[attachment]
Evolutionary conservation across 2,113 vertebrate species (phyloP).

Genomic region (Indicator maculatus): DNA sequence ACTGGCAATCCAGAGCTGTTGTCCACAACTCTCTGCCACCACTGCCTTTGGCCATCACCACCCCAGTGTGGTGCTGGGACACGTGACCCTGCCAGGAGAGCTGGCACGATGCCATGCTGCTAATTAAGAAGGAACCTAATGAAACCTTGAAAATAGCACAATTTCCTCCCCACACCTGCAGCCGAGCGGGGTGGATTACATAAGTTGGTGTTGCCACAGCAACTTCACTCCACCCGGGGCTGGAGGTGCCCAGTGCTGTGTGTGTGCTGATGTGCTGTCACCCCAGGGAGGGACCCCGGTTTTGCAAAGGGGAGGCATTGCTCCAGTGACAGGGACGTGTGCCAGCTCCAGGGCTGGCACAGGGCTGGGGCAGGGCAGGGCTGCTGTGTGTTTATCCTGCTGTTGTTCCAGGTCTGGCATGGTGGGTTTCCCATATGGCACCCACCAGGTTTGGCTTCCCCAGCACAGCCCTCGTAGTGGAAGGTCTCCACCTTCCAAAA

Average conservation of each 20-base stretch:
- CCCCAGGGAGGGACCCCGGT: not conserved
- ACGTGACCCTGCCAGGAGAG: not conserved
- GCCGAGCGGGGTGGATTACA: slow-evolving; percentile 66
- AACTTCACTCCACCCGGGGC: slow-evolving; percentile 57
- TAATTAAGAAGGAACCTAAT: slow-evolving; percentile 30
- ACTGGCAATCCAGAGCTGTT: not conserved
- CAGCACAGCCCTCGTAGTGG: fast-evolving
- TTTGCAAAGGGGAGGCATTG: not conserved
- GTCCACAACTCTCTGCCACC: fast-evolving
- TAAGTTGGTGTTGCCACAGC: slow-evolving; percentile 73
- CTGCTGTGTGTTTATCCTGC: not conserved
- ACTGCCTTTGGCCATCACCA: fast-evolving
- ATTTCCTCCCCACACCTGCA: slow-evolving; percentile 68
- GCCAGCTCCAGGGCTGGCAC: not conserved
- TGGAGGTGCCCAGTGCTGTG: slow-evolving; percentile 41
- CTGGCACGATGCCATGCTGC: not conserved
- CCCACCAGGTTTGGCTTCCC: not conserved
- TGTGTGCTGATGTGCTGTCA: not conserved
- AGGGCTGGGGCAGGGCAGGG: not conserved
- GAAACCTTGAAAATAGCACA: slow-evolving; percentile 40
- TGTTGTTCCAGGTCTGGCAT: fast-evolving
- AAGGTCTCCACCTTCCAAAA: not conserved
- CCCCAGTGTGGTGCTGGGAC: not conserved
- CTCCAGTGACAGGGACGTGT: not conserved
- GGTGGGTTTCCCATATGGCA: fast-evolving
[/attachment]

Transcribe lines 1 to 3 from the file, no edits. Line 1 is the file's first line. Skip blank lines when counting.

Evolutionary conservation across 2,113 vertebrate species (phyloP).

Genomic region (Indicator maculatus): DNA sequence ACTGGCAATCCAGAGCTGTTGTCCACAACTCTCTGCCACCACTGCCTTTGGCCATCACCACCCCAGTGTGGTGCTGGGACACGTGACCCTGCCAGGAGAGCTGGCACGATGCCATGCTGCTAATTAAGAAGGAACCTAATGAAACCTTGAAAATAGCACAATTTCCTCCCCACACCTGCAGCCGAGCGGGGTGGATTACATAAGTTGGTGTTGCCACAGCAACTTCACTCCACCCGGGGCTGGAGGTGCCCAGTGCTGTGTGTGTGCTGATGTGCTGTCACCCCAGGGAGGGACCCCGGTTTTGCAAAGGGGAGGCATTGCTCCAGTGACAGGGACGTGTGCCAGCTCCAGGGCTGGCACAGGGCTGGGGCAGGGCAGGGCTGCTGTGTGTTTATCCTGCTGTTGTTCCAGGTCTGGCATGGTGGGTTTCCCATATGGCACCCACCAGGTTTGGCTTCCCCAGCACAGCCCTCGTAGTGGAAGGTCTCCACCTTCCAAAA

Average conservation of each 20-base stretch: